How to pick a Women’s Football League Team to Support: Dos and Don’ts

The enthusiasm for women’s football doesn’t have to stop at the end of the FIFA Women’s World Cup! Last week kicked off FA Women’s Super League 2019 and with first time title sponsor Barclays – anticipation is high.

Week one of FA WSL commenced with three local derbies on the weekend of the first Premier League break. A record-breaking crowd of 31,213 attended Manchester United vs Manchester City at the Etihad Stadium and 24,564 at Chelsea vs Spurs.

Particularly in men’s football, there are three rules when it comes to choosing a team: choose the team your father/parents support, choose your local team, or get one free pass to choose whichever team you like and stick with them until death do you part.

For a lot of cases this third option can result in 8-year-old kids saying, “I like blue so I’m going to support Chelsea” and 20 years later wondering why. But occasionally there’s the “Glory-Hunter” who supports whichever team last won the league.

But things are different this time, you’re older and wiser and you want to continue supporting women’s football only to discover you don’t support a women’s team!

Have no fear. Below are a few dos and don’ts to help pick the women’s football team just for you:

Do decide: Player or club?

In Western culture it’s a lot more common to support the club for all its players, managers and sponsors worth. But we’re seeing more and more in Eastern culture and amongst young people that supporting an individual player is preferred. Specifically, because you like them and are willing to follow them from club to club – Cristiano Ronaldo is a prime example of fans moving with him to Juventus F.C. Neither way is wrong, nor right – but you do need to make a choice!

Do some research:

If you decide to follow one specific player’s football journey, do some research on them. Follow their social media channels and see how they interact with fans, look at the clubs they’ve previously played for and watch some of their interviews – do you like them as a person as well as for their football skills?

If you choose to follow a club, do some Googling on them. Check out their website, what their club “morals” are, how they help their local community and who their sponsors and manager are. All this will help build a better idea of if you agree with their football values and why you should follow them.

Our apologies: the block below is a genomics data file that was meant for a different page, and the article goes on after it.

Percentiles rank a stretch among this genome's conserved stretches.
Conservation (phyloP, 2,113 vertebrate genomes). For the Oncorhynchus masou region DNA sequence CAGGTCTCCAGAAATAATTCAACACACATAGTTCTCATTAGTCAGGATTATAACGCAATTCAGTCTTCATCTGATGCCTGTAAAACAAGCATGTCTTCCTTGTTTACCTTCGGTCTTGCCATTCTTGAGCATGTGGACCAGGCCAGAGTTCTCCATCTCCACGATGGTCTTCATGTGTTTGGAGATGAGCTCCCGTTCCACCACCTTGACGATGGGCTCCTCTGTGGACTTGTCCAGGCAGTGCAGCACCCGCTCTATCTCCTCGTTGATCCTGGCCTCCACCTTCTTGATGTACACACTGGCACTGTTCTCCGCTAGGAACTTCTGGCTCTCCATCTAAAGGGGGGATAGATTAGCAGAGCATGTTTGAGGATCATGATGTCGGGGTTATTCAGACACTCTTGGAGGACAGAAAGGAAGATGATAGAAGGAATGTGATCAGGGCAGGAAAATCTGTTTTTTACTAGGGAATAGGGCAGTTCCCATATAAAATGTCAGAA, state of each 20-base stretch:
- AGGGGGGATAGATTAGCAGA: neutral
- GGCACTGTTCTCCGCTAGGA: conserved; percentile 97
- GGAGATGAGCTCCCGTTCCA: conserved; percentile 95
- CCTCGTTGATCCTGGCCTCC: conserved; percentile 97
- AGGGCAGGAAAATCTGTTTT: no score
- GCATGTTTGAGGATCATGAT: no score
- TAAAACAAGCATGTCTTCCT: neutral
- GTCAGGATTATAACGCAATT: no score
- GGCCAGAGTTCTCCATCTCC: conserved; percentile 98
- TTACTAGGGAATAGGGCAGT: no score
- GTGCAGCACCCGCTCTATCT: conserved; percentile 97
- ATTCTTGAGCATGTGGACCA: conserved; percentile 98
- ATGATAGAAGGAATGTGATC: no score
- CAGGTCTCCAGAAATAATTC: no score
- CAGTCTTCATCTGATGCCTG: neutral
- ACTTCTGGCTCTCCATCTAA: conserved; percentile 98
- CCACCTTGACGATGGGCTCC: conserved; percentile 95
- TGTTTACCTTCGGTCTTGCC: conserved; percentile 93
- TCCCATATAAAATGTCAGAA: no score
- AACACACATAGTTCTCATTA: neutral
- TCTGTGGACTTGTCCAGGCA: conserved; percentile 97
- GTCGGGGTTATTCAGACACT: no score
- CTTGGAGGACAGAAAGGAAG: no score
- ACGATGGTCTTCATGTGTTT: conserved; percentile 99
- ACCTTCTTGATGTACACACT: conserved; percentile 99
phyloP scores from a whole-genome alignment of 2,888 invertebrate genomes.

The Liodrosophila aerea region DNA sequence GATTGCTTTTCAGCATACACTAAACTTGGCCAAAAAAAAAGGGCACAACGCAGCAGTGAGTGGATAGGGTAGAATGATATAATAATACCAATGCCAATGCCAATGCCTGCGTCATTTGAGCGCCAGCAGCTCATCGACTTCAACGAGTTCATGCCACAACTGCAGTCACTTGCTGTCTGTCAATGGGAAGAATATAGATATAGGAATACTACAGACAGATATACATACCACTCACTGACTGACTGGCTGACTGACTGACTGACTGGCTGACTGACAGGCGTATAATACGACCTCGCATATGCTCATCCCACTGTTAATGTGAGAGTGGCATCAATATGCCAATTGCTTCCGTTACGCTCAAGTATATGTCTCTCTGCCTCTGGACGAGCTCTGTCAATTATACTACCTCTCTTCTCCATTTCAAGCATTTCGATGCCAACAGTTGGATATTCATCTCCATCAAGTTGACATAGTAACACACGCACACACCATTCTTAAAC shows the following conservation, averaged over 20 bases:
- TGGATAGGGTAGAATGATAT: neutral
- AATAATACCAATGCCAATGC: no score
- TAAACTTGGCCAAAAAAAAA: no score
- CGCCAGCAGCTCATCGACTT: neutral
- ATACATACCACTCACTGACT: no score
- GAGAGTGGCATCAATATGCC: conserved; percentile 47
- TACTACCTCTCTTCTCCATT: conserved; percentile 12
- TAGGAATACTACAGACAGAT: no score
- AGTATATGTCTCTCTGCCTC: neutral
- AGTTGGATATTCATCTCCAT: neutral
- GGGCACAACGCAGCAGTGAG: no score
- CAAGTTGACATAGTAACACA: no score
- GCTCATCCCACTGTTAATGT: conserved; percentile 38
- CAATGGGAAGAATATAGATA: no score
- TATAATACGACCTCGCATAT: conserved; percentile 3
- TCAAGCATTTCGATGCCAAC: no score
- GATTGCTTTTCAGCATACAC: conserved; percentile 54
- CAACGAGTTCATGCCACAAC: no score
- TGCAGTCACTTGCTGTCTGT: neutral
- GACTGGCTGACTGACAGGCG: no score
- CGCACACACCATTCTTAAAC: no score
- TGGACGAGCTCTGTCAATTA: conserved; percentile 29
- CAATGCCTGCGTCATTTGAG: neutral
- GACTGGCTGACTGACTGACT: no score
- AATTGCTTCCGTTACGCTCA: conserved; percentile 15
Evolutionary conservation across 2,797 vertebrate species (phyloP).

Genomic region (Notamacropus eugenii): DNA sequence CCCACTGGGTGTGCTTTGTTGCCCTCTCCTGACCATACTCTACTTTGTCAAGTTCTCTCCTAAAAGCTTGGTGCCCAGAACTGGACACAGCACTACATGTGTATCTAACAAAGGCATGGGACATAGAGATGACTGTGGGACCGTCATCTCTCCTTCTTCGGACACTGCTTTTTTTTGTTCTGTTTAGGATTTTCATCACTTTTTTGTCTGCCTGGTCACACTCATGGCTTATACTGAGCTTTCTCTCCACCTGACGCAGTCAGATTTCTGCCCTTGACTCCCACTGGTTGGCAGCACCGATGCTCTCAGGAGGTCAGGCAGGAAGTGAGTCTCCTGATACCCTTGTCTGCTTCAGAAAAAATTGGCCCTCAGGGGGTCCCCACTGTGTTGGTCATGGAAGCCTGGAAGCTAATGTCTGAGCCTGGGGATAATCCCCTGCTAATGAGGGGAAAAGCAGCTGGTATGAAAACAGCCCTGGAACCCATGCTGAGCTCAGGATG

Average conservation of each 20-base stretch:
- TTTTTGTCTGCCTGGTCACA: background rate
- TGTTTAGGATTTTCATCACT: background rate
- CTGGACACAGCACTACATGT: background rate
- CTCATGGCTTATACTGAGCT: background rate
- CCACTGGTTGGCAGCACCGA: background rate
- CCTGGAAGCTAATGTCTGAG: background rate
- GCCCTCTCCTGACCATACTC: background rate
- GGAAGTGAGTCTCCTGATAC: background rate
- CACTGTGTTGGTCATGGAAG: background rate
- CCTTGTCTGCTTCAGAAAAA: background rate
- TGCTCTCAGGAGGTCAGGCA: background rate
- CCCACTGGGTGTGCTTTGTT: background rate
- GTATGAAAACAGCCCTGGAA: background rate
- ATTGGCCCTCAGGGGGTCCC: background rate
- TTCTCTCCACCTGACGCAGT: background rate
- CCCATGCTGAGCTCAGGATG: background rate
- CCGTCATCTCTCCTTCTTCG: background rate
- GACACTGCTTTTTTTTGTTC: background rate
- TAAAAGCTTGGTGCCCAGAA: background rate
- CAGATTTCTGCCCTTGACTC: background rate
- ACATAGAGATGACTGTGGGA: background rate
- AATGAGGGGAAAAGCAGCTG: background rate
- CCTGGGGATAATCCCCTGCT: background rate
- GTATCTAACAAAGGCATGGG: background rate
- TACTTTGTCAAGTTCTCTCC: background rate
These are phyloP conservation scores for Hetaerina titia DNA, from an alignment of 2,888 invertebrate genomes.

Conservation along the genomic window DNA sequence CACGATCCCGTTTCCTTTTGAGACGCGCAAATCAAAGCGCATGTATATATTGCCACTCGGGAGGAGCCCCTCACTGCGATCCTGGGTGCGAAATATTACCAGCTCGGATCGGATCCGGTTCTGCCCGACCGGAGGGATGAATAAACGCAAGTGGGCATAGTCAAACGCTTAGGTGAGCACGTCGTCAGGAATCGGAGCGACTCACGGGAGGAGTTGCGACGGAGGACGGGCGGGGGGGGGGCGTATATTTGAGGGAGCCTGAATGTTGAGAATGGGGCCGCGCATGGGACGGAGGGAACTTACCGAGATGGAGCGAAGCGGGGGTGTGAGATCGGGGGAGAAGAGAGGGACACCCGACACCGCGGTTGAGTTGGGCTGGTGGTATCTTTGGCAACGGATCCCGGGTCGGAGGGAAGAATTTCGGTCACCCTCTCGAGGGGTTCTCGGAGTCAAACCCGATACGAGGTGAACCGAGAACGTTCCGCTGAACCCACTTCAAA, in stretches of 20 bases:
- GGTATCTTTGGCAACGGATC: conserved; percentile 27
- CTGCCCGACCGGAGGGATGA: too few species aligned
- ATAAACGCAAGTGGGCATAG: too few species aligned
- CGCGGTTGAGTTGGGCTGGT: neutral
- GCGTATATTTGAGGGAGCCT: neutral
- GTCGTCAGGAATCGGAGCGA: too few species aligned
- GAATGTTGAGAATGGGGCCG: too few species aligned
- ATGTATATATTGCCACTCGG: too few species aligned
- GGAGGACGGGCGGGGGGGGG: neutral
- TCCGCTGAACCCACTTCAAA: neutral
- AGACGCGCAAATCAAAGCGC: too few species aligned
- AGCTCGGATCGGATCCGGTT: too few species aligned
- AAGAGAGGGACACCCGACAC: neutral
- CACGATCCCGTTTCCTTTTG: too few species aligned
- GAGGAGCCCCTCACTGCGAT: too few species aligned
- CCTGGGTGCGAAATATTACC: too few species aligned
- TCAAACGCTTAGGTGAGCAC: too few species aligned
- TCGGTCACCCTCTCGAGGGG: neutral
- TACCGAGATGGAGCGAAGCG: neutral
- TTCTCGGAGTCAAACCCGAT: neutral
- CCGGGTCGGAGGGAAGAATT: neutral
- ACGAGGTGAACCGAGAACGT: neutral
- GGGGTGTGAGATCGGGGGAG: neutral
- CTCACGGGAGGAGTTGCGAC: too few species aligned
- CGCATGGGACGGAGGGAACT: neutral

You don’t have to follow in the footsteps of the men in your life:

Stereotypically, most men support a football team very enthusiastically and see it as a big part of their identity. Therefore, when you say, “I’m looking to start supporting a football team” they will plug their allegiance as “the greatest team the world has ever seen”. Don’t listen to this. Just because the people you’re surrounded by love Liverpool FC doesn’t mean you have to as well!

Don’t pay attention to the stereotypes that dominate male football:

Men’s football comes with its own politics, good guys and bad guys. Don’t let this phase you. Each women’s team has their own history, is building their own success and although they borrow the men’s badge, own an entirely different culture.

Do take location into consideration:

Although it shouldn’t by any means restrict your decision making, do take location into consideration. Part of supporting a team is going to matches and experiencing the atmosphere whilst joined by like-minded people. Plus, women’s football matches cost far less than men’s – Arsenal men’s season ticket can cost between £891 and £1768.50, whilst Arsenal ladies season ticket costs just £60 – with a £1 cuppa tea! A more local team allows you to join in on local derbies more and regularly go to games.

Do go with your gut:

If you have it in your gut to just support a certain team; you’ve done the research; you like the players, or you just have a hunch they’re the team for you – do it. The important part is that you’re a fan of women’s football and are supporting their equal right to play – and win! At the end of the day, it’s your choice.

 

Written For the Prism Team by Katie Thomas

September 13, 2019